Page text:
April round-up

This is a short entry this month. I watched far too much TV (I’m looking at you 13 Reasons Why) and far too few films; I also went to some more weddings so I guess love conquers… film-watching time or something? I don’t know, I’m tired.

Anyway. Here’s what I watched, what it’s about and, what I thought of it in the month of April.

57. Ghost in the Shell (1995): In which a badass cyborg cop called Major hunts down The Puppet Master–a criminal who hacks and exploits cyborgs to commit crimes. This is a seminal and truly fantastic film and a treatise on what makes us human, with bonus cool robots and stuff–if you’re into that kind of thing.

58. Ghost in the Shell (2017): In which Major… see above, kind of, but really not at all. This remake/prequal/I’m not sure LOOKS incredible, has an incredible cast (huge bonus points for Takeshi Kitano literally existing) and borrows elements from the original; yet it lacks a lot of the nuance and philosophy if the original–I will not be getting into the racism debate, here is not the place for that; suffice to say, I can understand the accusations. This is a fun movie and I’d be lying if I said I didn’t enjoy it in the moment.

59. Life (2017): In which a bunch of scientists discover new life on the International Space Station; it does not go to plan. Okay so, I went into this movie knowing nothing beyond what’s on the poster and in this instance that is definitely the way to go. I was genuinely surprised by it and that is a good feeling. While the characters exist in a vacuum, with some vague hints at some of their lives before space, I only found that mildly frustrating (and only after I’d left the theatre). I have issues with the ending, but it’s not unbefitting. Life isn’t groundbreaking, but it’s worth its runtime.

60. The Invitation (2015): In which a grieving man takes his new partner to a dinner party hosted by his ex-wife and her new husband. I liked this more than everyone else seems to. It’s slow and subdued and a little bit weird, but ultimately it’s an engrossing, disquietening and suspenseful meditation on incomparable loss, held together by a moving performance from Logan Marshall-Green. It’s got its problems, of course, but I am eager to forgive.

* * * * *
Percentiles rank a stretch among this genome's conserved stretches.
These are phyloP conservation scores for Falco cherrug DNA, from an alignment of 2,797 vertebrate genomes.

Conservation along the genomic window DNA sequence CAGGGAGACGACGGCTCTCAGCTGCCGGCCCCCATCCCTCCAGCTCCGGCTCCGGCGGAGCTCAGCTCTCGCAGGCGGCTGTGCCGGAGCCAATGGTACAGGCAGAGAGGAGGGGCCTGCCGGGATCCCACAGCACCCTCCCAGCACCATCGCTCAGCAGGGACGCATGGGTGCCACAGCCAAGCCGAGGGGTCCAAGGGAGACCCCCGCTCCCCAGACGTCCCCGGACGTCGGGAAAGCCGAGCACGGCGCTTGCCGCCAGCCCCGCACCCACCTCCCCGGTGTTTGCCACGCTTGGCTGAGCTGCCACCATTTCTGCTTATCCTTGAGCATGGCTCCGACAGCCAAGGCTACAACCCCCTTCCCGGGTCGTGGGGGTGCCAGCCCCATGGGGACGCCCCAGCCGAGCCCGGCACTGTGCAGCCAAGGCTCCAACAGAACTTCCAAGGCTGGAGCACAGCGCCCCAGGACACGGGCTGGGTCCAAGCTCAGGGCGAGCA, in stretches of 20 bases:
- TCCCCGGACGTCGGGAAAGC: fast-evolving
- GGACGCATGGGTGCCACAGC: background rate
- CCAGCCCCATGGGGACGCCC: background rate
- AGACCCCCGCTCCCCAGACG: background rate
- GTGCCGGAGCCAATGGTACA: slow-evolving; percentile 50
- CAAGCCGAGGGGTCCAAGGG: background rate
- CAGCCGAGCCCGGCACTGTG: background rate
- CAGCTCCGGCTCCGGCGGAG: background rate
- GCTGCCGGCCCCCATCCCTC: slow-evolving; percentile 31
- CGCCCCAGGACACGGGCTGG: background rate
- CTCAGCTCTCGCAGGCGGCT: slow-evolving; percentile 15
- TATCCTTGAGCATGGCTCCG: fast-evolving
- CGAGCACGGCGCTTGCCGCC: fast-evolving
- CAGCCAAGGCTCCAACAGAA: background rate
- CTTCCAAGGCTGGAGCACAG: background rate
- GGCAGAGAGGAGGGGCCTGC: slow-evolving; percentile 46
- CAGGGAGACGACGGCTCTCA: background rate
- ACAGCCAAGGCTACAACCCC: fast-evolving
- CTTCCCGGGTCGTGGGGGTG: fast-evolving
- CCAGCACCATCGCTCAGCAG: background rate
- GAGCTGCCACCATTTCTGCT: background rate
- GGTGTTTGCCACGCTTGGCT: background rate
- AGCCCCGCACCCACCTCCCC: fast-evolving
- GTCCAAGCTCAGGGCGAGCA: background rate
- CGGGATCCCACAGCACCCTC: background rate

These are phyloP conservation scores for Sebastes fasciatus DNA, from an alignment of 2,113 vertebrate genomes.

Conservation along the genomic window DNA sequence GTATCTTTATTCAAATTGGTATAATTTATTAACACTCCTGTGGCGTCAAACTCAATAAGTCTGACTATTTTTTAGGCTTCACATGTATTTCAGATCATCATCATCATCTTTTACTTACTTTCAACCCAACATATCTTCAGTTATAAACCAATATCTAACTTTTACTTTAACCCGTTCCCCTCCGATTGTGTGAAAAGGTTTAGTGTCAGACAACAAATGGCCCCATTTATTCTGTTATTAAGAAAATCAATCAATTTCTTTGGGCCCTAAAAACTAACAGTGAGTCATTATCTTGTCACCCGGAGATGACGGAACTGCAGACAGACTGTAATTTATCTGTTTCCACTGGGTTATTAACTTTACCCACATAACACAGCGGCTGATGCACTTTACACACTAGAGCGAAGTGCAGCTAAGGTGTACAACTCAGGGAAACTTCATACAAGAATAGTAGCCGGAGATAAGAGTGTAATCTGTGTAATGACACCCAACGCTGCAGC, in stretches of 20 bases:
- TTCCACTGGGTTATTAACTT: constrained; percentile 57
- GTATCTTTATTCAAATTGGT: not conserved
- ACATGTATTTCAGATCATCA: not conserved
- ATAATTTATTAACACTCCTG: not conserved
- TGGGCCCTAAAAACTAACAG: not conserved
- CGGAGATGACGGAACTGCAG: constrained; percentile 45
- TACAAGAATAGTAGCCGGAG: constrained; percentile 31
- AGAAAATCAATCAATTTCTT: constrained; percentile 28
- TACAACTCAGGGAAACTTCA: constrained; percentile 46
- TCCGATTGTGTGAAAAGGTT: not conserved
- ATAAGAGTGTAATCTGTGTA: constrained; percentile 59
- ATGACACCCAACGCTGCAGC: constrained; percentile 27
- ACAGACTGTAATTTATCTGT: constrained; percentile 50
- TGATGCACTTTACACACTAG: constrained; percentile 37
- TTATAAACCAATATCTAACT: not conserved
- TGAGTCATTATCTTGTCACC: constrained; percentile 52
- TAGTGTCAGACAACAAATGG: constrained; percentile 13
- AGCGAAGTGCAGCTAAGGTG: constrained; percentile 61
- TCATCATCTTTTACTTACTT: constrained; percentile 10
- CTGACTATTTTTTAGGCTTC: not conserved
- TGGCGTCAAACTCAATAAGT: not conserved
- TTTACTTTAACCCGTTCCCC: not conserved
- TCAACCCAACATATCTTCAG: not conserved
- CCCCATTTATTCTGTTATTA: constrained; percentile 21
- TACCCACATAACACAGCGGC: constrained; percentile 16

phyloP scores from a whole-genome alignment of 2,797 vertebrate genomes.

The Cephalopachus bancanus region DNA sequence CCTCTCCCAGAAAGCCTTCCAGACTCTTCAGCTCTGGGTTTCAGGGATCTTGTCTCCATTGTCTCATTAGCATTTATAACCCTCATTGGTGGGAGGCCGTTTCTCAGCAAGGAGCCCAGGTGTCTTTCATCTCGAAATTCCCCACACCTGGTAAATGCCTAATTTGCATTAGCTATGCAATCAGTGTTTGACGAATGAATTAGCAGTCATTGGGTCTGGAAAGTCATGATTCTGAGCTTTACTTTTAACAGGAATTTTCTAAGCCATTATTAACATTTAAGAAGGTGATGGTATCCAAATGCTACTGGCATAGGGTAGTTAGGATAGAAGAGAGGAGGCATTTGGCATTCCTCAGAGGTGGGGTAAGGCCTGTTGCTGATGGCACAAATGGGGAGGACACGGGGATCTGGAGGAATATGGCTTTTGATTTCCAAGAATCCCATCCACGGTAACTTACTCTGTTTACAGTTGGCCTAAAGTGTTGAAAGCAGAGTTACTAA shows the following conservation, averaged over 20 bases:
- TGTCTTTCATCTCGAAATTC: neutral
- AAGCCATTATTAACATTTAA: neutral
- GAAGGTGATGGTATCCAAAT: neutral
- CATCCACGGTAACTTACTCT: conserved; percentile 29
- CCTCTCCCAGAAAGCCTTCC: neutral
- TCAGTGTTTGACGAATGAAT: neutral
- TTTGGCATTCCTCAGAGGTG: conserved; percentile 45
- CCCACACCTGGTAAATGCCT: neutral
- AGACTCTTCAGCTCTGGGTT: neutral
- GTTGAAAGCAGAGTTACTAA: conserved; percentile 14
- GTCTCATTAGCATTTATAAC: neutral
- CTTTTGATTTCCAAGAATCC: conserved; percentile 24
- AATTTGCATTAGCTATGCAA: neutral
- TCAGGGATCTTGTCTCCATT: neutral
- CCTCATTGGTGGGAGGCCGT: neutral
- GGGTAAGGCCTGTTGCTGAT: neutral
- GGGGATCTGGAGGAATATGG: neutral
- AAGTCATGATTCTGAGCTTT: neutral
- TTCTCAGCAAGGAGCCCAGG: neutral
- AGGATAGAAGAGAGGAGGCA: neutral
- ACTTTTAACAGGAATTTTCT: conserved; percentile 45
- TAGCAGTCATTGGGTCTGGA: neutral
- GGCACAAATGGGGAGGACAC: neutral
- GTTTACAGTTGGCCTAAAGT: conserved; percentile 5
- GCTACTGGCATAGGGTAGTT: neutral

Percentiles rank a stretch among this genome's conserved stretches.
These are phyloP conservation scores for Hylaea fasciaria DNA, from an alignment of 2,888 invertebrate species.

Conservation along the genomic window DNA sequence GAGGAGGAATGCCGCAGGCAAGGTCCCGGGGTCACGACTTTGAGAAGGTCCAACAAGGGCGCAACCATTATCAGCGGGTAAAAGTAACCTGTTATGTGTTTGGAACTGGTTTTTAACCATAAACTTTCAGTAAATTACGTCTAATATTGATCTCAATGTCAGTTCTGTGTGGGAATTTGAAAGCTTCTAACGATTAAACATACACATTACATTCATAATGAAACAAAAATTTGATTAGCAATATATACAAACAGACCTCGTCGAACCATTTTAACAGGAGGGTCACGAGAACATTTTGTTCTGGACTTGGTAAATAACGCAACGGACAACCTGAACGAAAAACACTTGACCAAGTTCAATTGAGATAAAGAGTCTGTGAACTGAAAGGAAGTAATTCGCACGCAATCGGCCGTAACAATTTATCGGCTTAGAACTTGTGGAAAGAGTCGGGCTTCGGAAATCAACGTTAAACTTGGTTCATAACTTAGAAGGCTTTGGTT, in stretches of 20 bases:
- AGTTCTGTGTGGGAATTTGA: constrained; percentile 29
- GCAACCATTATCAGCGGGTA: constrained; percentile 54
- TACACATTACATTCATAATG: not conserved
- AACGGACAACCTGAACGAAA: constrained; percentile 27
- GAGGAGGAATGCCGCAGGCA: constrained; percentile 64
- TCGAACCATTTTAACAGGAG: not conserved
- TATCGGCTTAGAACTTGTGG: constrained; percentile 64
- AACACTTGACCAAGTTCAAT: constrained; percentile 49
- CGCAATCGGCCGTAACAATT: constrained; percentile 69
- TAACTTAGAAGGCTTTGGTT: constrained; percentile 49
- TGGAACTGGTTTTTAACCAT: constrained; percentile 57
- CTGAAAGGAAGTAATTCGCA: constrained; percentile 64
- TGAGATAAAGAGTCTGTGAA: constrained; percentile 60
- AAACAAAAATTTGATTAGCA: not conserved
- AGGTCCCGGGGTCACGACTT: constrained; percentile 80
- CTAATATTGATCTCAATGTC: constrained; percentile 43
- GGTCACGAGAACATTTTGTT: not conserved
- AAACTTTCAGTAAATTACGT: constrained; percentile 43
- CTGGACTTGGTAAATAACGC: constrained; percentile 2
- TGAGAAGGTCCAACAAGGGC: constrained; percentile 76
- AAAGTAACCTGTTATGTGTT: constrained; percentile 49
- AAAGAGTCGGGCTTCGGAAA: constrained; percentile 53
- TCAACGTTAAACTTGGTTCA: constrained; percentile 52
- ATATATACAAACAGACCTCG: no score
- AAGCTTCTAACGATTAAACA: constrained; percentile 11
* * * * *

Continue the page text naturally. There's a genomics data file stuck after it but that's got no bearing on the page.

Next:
61. Get Out (2017): In which a young, black man visits his new, white girlfriend’s parents at their estate, things get creepy. I’ll start by saying that Jordan Peele knows what he’s doing. Get Out is in turns funny and awkward and chilling. However, the comic relief detracts (and distracts) so heavily from the tension that the film ends up in sections–some people like that kind of breathing room, but I’m not among them. The film’s satirical edge is clear and pertinent; its concept is macabre and fresh, but I think I may have expected more from it than it could deliver.

62. *The Lottery [Short] (1969): In which a town hold their annual lottery. [Director]Yust and [Writer] Jackson manage to cram an inordinate amount of unease into a mere 18 minutes. It’s a suspenseful, ever-relevant indictment of traditionalism and collective denial.

63. Art of Conflict (2012): In which Vince Vaughn helps explain the stories and histories behind the murals in Northern Ireland. Suitably educational and frankly heartbreaking. Its interviews with mural artists from both sides of the conflict keep a feeling of impartiality and hopeful unity. I learned some things and isn’t that the point?

64. 21 Grams (2003): In which three people’s lived become irrevocably entwined after a tragic accident. Excellent. A script only made better by its cast–especially Naomi Watts, who broke my heart into tiny little pieces. It is not an easy watch.

65. Swiss Army Man (2016): In which Paul Dano befriends Daniel Radcliffe’s decomposing body. This film is two things: An extended fart joke and a surprisingly honest exploration of loneliness and the human condition. Dano has a warmth to him that carries what could have so easily been a complete mess of a film. I went in unsure; I came out sold.

66. Train to Busan (2016): In which a train (bound for Busan would you believe) is besieged by the undead. This is one of the best horror films of recent years. Its power is the result of the perfect balance of relatable, realistic protagonists (with mostly redemptive arcs); a believable outbreak narrative and; a unique, enclosed setting. That little girl (Soo-an Kim) is far cuter than is fair for a film like this.

This was the most difficult call yet.

My film of the month: Swiss Army Man 


(*) Indicates a film I rewatched this month. These films, however good they may be, will never be considered for my ‘Favourite of the Month’.


*I tend to watch films that I think I will like so rarely will there be a negative review. It’s all subjective. Enjoy whatever you want to enjoy.*


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